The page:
As often happens over the holidays, sadness raked over our town with the loss of yet another beloved Ski Patrol. As reported by the Aspen Daily News, “A 26-year veteran of the Snowmass Ski Patrol was killed in an avalanche Sunday while skiing in a permanently closed area of the Hanging Valley Wall, marking Colorado’s first avalanche-related death of the winter. Patricia “Patsy” Hileman, 49, of Snowmass Village, was skiing alone in an area known as Ship’s Prow Glades, near the Upper Ladder section of the Hanging Valley Wall, according to an Aspen Skiing Co. press release. The wall includes some of the most extreme terrain in Snowmass, and sections of it opened for the first time of the season last week.
While skiing, Hileman triggered a small slide and was swept over a cliff, according to SkiCo’s statement.”
Honoring our Ski Patrol:
In honor of Patsy and our ski patrol, I wanted to share something that is going around on our facebook pages from noted Aspen historian Tim Cooney:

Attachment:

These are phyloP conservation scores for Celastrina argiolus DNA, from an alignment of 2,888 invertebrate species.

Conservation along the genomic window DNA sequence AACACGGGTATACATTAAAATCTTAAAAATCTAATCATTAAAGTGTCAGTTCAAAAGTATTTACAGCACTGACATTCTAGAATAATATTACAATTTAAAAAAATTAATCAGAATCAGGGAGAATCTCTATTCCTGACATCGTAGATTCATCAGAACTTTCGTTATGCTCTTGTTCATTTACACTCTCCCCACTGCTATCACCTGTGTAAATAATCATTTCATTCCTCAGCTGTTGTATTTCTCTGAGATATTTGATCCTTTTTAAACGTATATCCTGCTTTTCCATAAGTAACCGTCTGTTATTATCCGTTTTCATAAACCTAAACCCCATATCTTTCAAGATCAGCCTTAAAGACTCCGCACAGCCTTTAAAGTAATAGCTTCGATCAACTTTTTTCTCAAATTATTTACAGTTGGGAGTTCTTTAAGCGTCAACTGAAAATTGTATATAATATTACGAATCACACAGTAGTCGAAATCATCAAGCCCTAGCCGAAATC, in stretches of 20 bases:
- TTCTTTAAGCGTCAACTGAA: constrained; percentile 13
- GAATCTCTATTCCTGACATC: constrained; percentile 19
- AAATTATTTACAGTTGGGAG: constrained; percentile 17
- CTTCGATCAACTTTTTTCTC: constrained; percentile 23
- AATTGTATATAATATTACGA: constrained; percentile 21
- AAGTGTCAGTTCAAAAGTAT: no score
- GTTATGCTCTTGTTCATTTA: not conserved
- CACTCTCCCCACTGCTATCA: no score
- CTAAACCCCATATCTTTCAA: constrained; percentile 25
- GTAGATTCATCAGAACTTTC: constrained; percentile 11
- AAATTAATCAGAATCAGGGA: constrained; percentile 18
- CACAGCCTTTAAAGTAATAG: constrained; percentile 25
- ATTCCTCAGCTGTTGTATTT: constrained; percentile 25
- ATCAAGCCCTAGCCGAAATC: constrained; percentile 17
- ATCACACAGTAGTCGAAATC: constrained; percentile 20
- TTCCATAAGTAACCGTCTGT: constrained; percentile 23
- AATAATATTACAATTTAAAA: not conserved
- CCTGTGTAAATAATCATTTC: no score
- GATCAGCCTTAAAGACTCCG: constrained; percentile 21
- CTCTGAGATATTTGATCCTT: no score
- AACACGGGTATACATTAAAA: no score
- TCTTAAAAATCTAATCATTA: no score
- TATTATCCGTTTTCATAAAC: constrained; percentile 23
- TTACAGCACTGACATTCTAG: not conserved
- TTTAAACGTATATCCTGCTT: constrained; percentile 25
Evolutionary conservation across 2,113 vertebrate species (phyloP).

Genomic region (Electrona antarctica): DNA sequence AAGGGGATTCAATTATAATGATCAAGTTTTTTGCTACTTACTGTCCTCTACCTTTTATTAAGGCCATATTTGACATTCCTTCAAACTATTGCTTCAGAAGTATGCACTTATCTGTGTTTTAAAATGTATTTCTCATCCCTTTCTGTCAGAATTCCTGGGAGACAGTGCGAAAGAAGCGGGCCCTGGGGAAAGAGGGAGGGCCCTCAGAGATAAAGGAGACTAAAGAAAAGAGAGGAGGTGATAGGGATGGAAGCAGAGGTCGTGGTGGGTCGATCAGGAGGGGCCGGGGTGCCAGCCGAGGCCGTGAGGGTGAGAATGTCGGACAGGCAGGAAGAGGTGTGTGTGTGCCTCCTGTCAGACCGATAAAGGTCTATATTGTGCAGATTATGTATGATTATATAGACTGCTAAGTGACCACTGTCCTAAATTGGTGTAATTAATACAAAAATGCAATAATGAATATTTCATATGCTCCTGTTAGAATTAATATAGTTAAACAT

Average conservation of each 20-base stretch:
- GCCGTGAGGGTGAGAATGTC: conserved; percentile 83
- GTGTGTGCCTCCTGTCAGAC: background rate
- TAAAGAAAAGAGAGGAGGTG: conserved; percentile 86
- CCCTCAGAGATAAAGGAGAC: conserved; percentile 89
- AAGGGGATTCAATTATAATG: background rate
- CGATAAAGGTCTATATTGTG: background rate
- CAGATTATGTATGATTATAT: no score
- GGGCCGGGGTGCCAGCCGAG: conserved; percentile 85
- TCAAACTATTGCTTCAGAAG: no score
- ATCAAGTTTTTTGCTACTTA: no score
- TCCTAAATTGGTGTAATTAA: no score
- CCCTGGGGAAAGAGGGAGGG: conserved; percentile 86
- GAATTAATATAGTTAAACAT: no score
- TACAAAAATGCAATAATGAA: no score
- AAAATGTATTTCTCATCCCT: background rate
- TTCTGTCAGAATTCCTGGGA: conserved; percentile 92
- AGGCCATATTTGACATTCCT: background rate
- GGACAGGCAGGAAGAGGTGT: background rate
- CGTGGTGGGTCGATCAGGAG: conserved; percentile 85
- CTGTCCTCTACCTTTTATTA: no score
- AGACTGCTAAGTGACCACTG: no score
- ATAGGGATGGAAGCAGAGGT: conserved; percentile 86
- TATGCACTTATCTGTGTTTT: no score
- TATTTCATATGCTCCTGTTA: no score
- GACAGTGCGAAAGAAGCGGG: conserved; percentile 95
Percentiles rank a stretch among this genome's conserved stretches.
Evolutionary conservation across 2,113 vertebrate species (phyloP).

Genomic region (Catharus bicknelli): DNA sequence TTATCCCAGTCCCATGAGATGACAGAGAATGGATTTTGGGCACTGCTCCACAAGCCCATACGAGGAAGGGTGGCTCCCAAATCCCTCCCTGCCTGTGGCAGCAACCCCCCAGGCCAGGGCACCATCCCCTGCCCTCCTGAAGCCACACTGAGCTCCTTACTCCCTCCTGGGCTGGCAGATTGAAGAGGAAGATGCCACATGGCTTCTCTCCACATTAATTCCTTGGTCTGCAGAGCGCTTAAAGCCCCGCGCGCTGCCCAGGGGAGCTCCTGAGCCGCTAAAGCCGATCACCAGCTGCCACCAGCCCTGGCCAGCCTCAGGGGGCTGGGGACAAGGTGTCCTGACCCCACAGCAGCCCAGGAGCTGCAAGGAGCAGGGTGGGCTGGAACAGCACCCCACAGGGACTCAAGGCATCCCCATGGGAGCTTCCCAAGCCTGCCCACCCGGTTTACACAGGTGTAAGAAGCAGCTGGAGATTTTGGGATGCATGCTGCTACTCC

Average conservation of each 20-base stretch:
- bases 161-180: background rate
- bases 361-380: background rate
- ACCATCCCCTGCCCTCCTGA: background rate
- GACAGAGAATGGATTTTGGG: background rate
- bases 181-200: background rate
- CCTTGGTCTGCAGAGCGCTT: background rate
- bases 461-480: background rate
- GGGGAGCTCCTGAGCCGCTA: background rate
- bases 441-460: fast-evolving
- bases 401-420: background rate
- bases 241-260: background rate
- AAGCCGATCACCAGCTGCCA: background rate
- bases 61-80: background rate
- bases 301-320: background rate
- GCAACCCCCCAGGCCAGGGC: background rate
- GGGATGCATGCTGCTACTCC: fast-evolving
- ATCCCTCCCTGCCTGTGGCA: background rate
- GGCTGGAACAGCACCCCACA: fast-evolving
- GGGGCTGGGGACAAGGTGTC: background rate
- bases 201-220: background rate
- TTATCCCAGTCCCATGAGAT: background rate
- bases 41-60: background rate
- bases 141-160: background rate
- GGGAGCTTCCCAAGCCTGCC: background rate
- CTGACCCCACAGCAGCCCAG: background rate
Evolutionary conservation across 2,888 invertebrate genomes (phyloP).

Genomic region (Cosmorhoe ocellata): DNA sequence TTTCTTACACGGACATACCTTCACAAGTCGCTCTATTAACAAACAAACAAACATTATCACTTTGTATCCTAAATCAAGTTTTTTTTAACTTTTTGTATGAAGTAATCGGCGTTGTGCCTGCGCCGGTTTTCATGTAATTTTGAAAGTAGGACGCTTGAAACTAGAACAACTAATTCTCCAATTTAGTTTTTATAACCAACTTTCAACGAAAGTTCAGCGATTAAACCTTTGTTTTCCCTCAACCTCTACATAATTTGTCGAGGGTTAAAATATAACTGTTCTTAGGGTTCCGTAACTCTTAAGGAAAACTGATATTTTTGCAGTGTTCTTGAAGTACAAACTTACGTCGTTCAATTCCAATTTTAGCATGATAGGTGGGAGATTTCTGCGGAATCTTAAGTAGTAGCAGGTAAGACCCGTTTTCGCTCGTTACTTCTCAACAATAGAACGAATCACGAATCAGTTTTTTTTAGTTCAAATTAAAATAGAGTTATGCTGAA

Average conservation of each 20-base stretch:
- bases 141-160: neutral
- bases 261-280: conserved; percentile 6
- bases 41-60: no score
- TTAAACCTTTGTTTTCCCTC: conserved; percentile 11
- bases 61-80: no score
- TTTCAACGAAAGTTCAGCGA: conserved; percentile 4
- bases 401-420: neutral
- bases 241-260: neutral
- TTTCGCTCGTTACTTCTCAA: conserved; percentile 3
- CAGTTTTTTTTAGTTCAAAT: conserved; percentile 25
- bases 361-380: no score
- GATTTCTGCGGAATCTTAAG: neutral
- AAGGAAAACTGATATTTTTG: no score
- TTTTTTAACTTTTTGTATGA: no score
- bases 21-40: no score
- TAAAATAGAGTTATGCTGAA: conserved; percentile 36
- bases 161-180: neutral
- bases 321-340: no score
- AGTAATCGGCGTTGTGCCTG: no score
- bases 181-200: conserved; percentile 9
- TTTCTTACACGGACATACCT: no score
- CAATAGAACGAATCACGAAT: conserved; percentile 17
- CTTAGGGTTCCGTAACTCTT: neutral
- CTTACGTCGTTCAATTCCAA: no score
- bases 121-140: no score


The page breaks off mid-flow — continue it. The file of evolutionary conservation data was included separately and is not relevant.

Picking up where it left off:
“Had I known I would be an Aspen Mountain ski patroller for 30 years, I would’ve punched out my ski boots when my feet first began to hurt and held on to that Apple stock I bought in the ’80s. But as it stands, my feet are lumpy with bone spurs and my retirement plan is kaput. Still, it’s been worth every turn. We patrollers are a ruddy bunch—from talented misfits to law-school dropouts—with duct-taped gloves and dirty uniforms. Our headquarters are ripe with banter and tradition, and the clannishness can be thicker than an inch-an-hour blizzard. We have more words for snow than Aussies have for vomit. (Our lexicon—“snirt” is snow and dirt—often sends French exchangers home with a near-useless English vocabulary.) We’ve coolly out skied avalanche slabs with packs full of explosives and igniters tucked into our goggle straps (though since 9/11, stricter protocol has prevailed). We’ve brought people back from death (once setting off lift-line cheers at the announcement of a pulse). I’ve retrieved a hysterical man’s wig after his fall and replaced it on his head backward. I’ve rescued a woman with an exploded breast implant. I’ve broken up fistfights and skied with the King of Spain. We are rescuers, referees, and ambassadors. But above all, we are a modern, professional outfit. Today patrols provide care on the slopes equal to what EMT-Ps provide on city streets. This profession can hijack your intentions—vocational, romantic, academic. Instead, you’ll learn how to save lives, find free food, and drink beer from a cowboy boot. The years will leave you with rich friendships, stories, and epic ski days—and a bone spur or two.”